Firstly you need good warm riding gear – having suffered from hypothermia in my youth which turned into glandular fever – not good.
The best advice it to wear multiple layers. This worked well in Utah at well below zero. I think I had 6 layers in all – 3 x T shirts. You need a neck tube or two, a balaclava works well, thermal socks over the usual ones, and a thermal midlayer with a long sleeved vest.
Gloves are a problem as very few are warm, and heated grips don’t keep the ends of your fingers warm. I used to use silk inners and thick sking gloves, which are not good to ride in, then found Gerbing heated gloves which plug into your battery. These are relatively thin but so well insulated I found I didn’t usually need to plug them in. And far better to ride in.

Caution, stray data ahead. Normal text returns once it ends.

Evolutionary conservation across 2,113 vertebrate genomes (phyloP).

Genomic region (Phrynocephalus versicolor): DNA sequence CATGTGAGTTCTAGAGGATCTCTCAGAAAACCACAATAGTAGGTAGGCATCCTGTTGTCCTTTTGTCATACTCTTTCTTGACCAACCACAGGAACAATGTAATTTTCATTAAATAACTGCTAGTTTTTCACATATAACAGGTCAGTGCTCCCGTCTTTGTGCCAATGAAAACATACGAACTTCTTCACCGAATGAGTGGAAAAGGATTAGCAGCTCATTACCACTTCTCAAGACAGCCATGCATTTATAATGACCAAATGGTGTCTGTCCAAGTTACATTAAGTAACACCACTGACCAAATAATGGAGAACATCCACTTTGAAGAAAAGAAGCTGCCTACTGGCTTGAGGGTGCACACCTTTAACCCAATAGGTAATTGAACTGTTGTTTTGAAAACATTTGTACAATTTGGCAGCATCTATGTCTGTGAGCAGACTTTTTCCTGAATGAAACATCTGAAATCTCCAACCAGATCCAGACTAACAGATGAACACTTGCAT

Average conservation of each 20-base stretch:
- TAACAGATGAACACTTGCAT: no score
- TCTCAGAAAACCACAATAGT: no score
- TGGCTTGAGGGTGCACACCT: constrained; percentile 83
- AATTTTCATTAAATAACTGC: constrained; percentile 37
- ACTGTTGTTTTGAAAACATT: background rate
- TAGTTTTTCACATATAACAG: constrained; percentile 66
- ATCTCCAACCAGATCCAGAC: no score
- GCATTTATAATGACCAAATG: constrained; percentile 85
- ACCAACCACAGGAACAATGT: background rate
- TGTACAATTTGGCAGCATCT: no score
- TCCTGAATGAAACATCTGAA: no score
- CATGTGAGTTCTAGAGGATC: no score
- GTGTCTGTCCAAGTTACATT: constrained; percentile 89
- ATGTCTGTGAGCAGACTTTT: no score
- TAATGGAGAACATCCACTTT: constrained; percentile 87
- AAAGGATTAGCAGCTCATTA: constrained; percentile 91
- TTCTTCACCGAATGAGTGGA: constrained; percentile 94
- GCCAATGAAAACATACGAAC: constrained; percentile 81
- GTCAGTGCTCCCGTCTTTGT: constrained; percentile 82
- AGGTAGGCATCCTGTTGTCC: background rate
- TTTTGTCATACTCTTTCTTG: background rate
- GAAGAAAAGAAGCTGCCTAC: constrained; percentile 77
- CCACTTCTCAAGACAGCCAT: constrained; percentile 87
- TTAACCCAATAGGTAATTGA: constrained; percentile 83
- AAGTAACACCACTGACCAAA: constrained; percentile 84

The temperature in the UK doesn’t usually get much below freezing although hit -17 degrees C a few years ago.
The real danger is ice, so riding at 3 degrees and below is very risky, unless it is dry. You cannot control a bike on ice, and unless you can keep travelling at constant speed in a straight line you are going to crash. Even shutting the throttle on my KTM 950 SM instantly locks the back wheel, although it might not on some other bikes. All I can do is ease off the throttle and hope to get across the ice to tarmac.
You can’t see black ice, although with experience you get to know where it is likely to occur – exposed road surface typically on bridges or in heavy shadow. But you can never be certain that you have the basic grip you need.